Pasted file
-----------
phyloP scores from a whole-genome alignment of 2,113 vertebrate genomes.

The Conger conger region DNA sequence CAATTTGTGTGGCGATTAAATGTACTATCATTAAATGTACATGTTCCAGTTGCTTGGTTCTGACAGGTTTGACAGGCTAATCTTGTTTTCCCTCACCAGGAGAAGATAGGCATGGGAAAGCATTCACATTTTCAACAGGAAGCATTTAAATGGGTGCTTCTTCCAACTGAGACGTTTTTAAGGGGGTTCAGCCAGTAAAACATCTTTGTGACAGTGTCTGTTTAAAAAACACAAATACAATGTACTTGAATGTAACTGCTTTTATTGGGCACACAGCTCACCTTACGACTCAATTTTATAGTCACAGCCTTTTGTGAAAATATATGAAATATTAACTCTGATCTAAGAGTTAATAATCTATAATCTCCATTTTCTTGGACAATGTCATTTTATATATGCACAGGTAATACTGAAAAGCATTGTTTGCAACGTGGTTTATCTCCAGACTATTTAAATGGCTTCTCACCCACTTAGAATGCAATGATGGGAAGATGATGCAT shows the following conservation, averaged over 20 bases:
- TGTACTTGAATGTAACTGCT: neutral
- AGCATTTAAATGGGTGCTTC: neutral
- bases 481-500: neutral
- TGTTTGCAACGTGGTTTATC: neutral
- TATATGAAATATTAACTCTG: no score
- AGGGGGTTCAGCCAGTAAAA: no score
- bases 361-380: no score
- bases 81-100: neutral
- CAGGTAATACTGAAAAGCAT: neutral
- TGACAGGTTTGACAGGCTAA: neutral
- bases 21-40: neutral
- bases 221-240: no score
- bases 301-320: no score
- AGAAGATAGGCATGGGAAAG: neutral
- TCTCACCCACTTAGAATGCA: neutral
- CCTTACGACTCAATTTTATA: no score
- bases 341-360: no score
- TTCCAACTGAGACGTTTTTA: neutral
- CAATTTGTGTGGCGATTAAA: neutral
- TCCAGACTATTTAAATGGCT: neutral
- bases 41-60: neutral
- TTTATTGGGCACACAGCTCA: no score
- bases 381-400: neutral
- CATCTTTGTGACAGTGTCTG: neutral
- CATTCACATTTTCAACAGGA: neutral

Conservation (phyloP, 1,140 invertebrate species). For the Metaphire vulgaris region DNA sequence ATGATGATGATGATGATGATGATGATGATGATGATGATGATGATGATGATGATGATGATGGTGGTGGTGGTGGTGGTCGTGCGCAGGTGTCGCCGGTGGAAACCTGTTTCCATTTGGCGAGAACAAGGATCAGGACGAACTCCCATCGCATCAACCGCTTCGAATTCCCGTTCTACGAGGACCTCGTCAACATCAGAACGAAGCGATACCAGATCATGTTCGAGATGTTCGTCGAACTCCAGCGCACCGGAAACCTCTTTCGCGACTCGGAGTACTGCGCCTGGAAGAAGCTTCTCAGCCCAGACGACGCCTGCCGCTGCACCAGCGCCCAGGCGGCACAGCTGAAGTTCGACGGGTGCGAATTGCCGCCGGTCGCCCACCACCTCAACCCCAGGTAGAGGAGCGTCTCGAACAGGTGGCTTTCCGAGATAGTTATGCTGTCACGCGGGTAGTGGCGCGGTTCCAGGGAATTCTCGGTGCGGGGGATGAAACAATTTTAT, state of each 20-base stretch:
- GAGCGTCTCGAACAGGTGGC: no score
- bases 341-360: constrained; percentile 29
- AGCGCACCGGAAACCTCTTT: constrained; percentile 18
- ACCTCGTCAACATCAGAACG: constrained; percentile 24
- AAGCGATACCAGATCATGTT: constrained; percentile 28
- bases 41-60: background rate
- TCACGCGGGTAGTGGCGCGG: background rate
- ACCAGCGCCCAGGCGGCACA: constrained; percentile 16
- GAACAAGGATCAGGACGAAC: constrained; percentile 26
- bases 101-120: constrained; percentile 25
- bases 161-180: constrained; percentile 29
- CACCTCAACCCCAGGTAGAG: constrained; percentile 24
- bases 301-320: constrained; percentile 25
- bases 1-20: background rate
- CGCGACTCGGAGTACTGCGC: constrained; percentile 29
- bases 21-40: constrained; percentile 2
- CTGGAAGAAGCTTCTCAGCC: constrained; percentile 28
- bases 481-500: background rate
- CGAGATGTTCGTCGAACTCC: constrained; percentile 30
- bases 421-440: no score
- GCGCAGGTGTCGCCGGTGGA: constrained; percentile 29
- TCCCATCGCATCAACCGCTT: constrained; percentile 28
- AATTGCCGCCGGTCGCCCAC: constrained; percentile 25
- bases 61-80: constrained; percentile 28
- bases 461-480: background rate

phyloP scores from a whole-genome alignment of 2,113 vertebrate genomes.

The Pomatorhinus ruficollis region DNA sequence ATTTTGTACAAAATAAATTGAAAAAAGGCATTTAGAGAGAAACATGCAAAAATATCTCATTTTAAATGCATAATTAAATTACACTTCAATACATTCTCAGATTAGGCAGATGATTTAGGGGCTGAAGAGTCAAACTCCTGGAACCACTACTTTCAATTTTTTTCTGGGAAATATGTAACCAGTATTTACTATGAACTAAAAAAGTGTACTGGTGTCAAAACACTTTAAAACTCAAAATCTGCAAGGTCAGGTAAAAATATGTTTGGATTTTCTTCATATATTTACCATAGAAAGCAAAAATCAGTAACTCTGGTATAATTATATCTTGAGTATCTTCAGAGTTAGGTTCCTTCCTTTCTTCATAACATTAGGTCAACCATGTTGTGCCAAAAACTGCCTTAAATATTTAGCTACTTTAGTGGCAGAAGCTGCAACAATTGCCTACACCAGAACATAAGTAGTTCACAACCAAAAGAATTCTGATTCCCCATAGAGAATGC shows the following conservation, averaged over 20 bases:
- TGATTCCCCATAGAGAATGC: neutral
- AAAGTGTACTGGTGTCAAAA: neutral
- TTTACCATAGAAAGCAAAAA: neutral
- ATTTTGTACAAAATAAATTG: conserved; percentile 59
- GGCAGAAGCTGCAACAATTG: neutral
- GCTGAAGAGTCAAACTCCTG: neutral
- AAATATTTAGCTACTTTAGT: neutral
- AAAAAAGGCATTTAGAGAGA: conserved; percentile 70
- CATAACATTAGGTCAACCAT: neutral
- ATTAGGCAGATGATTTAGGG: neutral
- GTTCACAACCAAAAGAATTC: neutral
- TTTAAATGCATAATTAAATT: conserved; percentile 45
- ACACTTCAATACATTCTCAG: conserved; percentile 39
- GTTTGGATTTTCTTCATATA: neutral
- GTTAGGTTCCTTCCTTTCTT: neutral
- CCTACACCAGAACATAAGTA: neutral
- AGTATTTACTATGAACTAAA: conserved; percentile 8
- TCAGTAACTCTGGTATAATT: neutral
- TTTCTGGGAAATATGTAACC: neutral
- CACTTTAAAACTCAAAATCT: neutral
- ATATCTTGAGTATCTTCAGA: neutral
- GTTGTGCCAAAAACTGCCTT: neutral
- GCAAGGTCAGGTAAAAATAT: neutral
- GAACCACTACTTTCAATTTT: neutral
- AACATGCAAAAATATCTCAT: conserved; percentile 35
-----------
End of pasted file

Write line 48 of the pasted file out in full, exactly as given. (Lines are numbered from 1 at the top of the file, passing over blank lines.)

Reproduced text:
- bases 421-440: no score